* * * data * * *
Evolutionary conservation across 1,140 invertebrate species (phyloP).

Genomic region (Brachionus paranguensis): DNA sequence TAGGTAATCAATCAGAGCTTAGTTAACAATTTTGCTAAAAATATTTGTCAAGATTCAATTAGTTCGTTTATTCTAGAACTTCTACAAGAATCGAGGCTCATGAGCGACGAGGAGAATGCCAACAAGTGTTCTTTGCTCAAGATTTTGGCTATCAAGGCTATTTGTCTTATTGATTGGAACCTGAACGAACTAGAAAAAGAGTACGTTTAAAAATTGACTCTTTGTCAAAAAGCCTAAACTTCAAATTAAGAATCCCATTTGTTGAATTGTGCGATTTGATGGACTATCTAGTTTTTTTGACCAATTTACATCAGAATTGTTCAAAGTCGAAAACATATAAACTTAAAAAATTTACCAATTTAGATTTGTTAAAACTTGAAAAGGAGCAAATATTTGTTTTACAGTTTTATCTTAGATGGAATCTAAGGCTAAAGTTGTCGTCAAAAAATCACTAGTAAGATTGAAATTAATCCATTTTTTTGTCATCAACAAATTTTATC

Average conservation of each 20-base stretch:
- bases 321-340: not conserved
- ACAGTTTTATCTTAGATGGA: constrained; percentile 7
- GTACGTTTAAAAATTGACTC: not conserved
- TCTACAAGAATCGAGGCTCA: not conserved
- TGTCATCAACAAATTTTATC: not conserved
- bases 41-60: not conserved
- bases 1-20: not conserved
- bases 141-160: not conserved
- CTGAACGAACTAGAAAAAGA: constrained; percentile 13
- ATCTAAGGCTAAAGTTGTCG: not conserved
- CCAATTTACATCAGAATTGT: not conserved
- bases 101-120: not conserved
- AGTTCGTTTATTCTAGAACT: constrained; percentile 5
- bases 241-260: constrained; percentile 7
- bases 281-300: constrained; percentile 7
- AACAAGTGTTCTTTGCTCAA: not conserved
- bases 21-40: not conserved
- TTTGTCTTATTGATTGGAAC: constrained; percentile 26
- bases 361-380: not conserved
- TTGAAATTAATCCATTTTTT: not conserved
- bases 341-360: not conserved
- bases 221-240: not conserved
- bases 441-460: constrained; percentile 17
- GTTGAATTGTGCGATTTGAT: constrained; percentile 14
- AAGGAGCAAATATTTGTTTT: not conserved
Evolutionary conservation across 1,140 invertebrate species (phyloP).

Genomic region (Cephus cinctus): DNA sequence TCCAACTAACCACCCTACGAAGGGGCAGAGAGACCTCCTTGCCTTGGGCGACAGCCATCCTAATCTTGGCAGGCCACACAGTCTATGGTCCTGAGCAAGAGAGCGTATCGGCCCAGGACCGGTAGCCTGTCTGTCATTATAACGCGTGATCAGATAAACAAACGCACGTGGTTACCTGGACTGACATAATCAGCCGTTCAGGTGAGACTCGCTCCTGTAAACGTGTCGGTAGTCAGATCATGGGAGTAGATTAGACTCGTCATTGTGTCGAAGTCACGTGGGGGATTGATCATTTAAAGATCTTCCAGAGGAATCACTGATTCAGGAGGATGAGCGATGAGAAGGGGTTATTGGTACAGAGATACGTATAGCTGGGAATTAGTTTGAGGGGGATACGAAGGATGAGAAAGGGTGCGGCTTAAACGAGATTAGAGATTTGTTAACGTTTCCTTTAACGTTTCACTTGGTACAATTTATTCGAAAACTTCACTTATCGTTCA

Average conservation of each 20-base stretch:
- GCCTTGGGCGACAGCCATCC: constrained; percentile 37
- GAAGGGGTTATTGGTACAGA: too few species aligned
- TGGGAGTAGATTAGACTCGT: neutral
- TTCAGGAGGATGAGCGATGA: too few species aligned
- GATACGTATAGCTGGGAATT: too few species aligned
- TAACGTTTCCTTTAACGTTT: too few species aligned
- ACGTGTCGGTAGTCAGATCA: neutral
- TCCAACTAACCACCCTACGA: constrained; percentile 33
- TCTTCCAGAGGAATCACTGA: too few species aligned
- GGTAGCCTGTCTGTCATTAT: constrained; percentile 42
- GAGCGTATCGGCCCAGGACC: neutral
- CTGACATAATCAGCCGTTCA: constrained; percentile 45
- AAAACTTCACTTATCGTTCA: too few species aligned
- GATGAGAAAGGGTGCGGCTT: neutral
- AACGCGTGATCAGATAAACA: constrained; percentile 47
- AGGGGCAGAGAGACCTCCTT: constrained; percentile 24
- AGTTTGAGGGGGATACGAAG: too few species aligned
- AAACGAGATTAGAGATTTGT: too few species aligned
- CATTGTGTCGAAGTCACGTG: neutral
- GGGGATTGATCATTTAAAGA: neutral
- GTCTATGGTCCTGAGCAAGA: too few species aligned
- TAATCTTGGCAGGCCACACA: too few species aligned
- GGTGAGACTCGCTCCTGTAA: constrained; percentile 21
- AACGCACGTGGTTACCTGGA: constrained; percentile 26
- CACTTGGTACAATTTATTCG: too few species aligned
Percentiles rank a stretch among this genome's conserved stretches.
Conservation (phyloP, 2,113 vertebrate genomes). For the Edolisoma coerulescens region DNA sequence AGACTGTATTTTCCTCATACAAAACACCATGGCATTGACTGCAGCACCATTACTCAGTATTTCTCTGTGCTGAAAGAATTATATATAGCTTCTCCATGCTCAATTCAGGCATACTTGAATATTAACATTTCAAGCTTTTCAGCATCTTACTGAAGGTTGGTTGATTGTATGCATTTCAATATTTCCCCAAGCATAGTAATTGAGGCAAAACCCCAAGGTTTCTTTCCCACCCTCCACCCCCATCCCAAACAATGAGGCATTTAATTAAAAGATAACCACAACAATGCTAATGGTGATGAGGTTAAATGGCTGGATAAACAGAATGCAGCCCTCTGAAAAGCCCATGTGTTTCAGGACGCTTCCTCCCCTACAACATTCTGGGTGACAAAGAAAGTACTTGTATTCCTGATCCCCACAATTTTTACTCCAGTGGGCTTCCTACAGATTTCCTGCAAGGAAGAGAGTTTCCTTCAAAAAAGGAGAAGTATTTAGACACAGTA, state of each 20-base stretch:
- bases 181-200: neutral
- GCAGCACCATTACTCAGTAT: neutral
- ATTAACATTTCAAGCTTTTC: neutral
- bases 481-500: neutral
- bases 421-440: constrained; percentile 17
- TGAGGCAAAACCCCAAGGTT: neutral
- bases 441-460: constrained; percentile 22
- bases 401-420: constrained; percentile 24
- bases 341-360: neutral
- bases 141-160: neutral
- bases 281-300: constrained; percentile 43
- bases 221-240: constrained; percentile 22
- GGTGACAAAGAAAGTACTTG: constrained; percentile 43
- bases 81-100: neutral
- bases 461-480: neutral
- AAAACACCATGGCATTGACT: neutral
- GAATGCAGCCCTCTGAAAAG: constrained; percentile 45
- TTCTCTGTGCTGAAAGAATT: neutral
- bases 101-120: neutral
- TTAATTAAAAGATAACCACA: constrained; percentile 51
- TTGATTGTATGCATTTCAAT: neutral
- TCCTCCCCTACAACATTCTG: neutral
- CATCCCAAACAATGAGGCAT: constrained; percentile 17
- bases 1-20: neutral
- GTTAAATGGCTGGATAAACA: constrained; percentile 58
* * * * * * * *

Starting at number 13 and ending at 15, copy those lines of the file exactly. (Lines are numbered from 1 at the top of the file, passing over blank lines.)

- ATCTAAGGCTAAAGTTGTCG: not conserved
- CCAATTTACATCAGAATTGT: not conserved
- bases 101-120: not conserved